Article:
The geology of an area of 660 square miles mostly in the northeastern corner of Tennessee and small adjacent areas in Virginia and North Carolina is the subject of this report. The region lies principally in the Unaka province, with extensions northwestward into the Appalachian Valley and southwestward into the Blue Ridge province. The report combines results of surveys made between 1941 and 1953 by the U. S. Geological Survey, the Tennessee Division of Geology, and the Tennessee Valley Authority, and is published in cooperation with the Tennessee Division of Geology. Northeasternmost Tennessee is a region of widespread mineralization and was formerly important for mineral production. Iron, manganese, and bauxite have been mined, and the region has been prospected for phosphate, tripoli, zinc, pyrite, and barite. However, mineral deposits are dealt with only incidentally in this report. Chief attention is given to the rock formations, their structure, and their land forms, all of which are basic to an interpretation and evaluation of the mineral deposits. The consolidated rocks of northeasternmost Tennessee are largely of sedimentary origin and of early Paleozoic age, but they lie on a basement of plutonic and metamorphic rocks of Precambrian age. The basement rocks are principally exposed in the Blue Ridge province along the southeastern edge of the region of this report, but they also crop out in smaller areas farther northwest, in diverse structural situations. The basement rocks include some granitic intrusions that were probably injected as sheets at relatively shallow depth late in Precambrian time. But most of the basement rocks are evidently older and have had a much more complex history; their fabrics reflect structures superposed during successive epochs of plutonism, metamorphism, and deformation. During the earlier episodes, in Precambrian time, a terrane whose initial character is unknown was converted by plutonic metamorphism into gneiss, migmatite, and granitic rocks. During a subsequent episode, perhaps in early Paleozoic time, the basement rocks on the southeast were extensively sheared and mylonitized. In later Paleozoic time, when all the rocks of the region were deformed and broken into large-scale thrust blocks, the basement rocks were further sheared along relatively narrow zones of movement. In the northern part of the region the Mount Rogers volcanic group wedges in between the basement rocks and rocks of definite Paleozoic age. The group is a sequence of silicic flows and tuffs and clastic sedimentary rocks many thousands of feet thick, which were probably laid down during latest Precambrian time. The early Paleozoic sedimentary rocks include rocks of the Lower, Middle, and Upper Cambrian series, and of the Lower and Middle Ordovician series. Sedimentary rocks below the Middle Ordovician are 12,000 to 18,000 feet thick, of which the lower 6,000 to 10,000 feet belongs to the Lower Cambrian series. The Middle Ordovician series may exceed 5,000 feet in thickness in places. Because the Lower Cambrian series is very thick, and has been duplicated structurally, it occupies by far the widest area of outcrop in the region. In general, the older sedimentary rocks lie to the southeast, nearest the Precambrian basement, and the younger rocks lie to the northwest, in and near the Appalachian Valley, but in detail the sequence has been disordered by great low-angle thrusts, and lesser folds and faults. The initial Paleozoic deposit, the Chilhowee Group, is a mass of clastic rocks conglomerate, arkose, shale, and quartzite, with some thin beds of basaltic lava in the lowest formation. Diagnostic Lower Cambrian formations are known only near the top, although worm tubes (Scolithus) occur through the upper half. The Chilhowee Group forms the high ridges of the Unaka Mountains. The Chilhowee Group is overlain by a great carbonate sequence, which has been worn down into valleys and lowlands between the mountains. The lower two units of the sequence, the Shady dolomite and Rome Formation, belong to the Lower Cambrian series; succeeding them are the Conasauga Group (Middle and Upper Cambrian) and the Knox Group (Upper Cambrian and Lower Ordovician), a mass of dolomite and limestone with the thin Nolichucky shale present in places at the top of the Conasauga. The carbonate sequence is succeeded by a thick body of shale and sandstone of Middle Ordovician age, the youngest Paleozoic rocks still preserved in the region. Conglomerate interbedded in the Middle Ordovician rocks records an important orogenic episode, earlier than the late Paleozoic orogeny which produced most of the visible structures. The structure of northeasternmost Tennessee is representative of that of the southern Appalachians which were formed during later Paleozoic time and were characterized by great low-angle thrust faults that have been considerably warped. The traces of three major low-angle faults the Holston Mountain, Iron Mountain, and Stone Mountain faults divide the region into four structural units. Northwest of the Holston Mountain fault are the deformed Paleozoic rocks of the Appalachian Valley; between the Holston Mountain and Iron Mountain faults is the Shady Valley thrust sheet, which has been warped down into the Stony Creek syncline; between the Iron Mountain and Stone Mountain faults is the Mountain City window; southeast of the Stone Mountain fault are the plutonic and metamorphic basement rocks of the Blue Ridge province. The rocks of the Appalachian Valley and the Mountain City window are part of the same structural block, and have been overridden 18 miles or more by the rocks of the Shady Valley thrust sheet; this thrust sheet is, in turn, a lower slice of the great overriding mass of the Blue Ridge province than has moved along the Stone Mountain fault. The Shady Valley thrust sheet overrode previously deformed rocks; but the rocks of the thrust sheet lie in the relatively open Stony Creek syncline. Latest structures in the region are a series of right-lateral transcurrent faults, perhaps produced by continuation of thrusting movements southwest of the region of this report. Either during the deformation or shortly after, hydrothermal minerals were introduced locally in the consolidated rocks, producing small deposits of sphalerite, pyrite, specular hematite, and barite. During the Cenozoic era, degradation lowered parts of the land surface from levels near the present mountain summits to levels near the present streams. Degradation proceeded unequally; the limestone and dolomites especially were worn down to lowlands, with the quartzite and other clastic rocks remaining as high mountain ridges. Degradation also proceeded intermittently, with times of stillstand when the weaker rocks were extensively leveled and times of accelerated downcutting. There is little evidence of any former high-level erosion surfaces, except perhaps on the summits of Holston and Iron Mountains, but a very extensive former surface was cut lower down at the level of valley floors that stand several hundred feet above the modern streams. The time of cutting of the valley floor surface was one of deep and prolonged weathering, during which the carbonate rocks (especially the Shady dolomite) were thickly blanketed by residuum, and were in turn covered by quartzite wash from the adjoining mountains. It was also a time of mineralization, when widely distributed deposits of iron and manganese oxides were formed in the residuum, and local deposits of bauxite accumulated in depressions on the valley floor surface. Since the valley-floor surface was formed, the streams have cut down to their present levels, and talus and rock streams have accumulated on the mountain slopes, probably chiefly during the more rigorous climatic conditions of Pleistocene time.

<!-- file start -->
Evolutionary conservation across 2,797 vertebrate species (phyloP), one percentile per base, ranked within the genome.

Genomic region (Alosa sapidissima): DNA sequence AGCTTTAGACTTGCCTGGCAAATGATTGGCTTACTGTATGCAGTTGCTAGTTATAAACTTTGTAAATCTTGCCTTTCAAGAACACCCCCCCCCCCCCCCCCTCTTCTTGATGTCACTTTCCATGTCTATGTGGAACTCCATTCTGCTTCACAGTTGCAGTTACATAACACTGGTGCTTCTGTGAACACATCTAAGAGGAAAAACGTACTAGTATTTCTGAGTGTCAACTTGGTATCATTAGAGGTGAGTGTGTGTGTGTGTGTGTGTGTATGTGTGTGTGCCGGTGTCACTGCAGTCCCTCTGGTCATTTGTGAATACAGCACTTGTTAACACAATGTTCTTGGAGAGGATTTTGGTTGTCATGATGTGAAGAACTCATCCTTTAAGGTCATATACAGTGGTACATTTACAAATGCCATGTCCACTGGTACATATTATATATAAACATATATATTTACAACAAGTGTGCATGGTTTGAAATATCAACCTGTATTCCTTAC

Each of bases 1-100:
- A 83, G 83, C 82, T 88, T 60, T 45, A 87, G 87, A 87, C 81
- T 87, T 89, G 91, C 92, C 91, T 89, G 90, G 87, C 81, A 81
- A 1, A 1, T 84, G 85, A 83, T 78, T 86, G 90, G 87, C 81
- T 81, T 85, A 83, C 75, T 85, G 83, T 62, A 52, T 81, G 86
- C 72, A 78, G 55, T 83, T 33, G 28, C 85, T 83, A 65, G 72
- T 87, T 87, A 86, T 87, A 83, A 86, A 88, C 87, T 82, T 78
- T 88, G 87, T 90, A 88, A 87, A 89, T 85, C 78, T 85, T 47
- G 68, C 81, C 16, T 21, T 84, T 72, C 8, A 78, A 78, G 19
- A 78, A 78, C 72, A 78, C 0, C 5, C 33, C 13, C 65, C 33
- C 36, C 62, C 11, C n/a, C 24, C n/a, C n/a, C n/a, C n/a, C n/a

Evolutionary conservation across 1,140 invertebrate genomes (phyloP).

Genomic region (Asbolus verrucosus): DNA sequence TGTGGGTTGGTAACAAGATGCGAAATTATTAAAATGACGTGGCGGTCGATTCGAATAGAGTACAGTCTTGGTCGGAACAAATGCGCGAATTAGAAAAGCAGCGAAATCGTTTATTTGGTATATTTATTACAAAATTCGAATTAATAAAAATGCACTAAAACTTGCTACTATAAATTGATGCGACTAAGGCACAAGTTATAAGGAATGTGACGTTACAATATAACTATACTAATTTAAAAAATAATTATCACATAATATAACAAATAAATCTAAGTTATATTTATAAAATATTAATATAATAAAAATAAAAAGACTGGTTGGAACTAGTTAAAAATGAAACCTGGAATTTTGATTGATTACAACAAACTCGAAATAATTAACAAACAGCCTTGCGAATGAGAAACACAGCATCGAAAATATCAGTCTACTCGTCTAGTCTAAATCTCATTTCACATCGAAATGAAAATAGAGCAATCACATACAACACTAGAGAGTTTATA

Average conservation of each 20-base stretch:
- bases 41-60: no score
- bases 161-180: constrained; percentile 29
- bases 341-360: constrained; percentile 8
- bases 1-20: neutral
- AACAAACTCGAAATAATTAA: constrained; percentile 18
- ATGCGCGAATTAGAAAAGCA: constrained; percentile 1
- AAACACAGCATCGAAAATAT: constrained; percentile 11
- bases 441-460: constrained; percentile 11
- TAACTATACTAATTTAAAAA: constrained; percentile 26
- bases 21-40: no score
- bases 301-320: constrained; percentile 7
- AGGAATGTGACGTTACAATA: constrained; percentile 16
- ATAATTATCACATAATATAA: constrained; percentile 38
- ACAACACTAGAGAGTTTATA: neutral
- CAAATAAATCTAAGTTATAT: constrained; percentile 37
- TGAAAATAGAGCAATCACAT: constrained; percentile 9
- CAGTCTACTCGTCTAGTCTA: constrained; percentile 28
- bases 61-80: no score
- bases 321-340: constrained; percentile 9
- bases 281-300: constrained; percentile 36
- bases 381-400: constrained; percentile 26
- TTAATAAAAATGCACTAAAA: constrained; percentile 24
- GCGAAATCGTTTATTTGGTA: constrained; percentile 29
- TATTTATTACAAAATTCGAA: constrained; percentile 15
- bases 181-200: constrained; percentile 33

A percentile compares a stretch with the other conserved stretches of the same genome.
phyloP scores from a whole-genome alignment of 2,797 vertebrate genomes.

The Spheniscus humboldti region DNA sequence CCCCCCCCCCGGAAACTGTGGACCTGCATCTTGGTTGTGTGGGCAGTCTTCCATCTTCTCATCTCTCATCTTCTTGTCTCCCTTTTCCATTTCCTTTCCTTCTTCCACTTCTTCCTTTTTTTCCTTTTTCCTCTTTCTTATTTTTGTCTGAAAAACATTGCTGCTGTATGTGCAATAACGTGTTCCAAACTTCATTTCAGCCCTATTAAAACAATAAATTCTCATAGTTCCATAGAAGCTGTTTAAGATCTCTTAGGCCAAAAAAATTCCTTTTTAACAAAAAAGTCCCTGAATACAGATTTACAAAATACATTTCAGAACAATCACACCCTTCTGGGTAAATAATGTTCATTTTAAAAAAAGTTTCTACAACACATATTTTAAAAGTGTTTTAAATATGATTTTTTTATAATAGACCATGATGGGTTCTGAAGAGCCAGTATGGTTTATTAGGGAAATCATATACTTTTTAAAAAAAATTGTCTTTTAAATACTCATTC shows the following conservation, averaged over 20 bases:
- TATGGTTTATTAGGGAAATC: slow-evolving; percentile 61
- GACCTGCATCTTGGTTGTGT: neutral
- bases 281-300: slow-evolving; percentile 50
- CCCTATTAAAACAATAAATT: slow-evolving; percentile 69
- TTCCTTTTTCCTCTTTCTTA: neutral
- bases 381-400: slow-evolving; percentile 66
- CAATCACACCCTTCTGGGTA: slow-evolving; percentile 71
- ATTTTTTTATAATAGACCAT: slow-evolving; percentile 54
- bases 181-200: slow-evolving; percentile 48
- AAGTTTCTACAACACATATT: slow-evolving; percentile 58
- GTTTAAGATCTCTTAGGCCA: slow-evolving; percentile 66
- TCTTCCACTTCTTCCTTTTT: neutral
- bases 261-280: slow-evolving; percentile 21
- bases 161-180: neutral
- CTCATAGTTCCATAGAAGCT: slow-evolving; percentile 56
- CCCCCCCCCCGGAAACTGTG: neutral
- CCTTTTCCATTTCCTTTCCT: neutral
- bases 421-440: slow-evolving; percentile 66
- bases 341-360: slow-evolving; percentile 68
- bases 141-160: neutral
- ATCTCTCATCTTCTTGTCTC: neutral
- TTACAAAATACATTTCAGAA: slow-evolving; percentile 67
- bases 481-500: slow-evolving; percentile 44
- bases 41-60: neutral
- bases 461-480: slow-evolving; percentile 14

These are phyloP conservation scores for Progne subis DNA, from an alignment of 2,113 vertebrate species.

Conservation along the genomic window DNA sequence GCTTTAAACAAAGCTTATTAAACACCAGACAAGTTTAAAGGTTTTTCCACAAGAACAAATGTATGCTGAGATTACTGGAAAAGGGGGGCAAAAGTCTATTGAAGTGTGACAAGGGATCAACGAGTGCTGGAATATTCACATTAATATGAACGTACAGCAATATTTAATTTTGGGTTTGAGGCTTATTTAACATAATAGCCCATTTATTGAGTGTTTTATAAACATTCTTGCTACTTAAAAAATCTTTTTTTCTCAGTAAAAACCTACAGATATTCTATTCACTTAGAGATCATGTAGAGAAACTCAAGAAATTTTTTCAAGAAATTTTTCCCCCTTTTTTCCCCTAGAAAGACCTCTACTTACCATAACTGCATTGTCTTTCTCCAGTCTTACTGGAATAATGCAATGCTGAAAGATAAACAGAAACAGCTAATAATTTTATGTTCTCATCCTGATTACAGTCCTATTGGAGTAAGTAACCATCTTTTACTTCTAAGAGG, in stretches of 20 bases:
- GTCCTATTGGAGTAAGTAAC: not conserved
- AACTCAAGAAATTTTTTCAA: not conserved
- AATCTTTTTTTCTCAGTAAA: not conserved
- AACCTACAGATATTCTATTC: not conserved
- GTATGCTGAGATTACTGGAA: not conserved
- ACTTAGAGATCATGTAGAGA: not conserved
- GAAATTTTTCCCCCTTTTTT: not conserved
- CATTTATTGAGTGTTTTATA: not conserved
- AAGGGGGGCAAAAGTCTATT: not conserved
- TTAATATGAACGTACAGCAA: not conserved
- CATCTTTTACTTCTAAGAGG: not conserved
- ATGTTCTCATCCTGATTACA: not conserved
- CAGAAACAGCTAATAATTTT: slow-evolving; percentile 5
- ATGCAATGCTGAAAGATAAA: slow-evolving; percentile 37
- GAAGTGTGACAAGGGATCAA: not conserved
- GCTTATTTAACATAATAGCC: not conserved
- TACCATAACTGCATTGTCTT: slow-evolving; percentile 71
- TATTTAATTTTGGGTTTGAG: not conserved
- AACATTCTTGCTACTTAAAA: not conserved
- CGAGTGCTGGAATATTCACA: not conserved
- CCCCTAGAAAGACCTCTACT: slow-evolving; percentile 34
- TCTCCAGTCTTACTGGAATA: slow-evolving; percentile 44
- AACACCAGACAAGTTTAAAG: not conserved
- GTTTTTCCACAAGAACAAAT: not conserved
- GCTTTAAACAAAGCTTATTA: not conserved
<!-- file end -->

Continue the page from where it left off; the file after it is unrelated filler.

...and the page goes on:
|Title||Feature dataset GeologicMap, part of Geologic Map of Northeasternmost Tennessee, and Adjacent Parts of Virginia and North Carolina|
|Authors||Philip B King, Herman W Ferguson, Warren B Hamilton, Benjamin R Weinmann|
|Product Type||Data Release|
|Record Source||USGS Digital Object Identifier Catalog|
|USGS Organization||Florence Bascom Geoscience Center|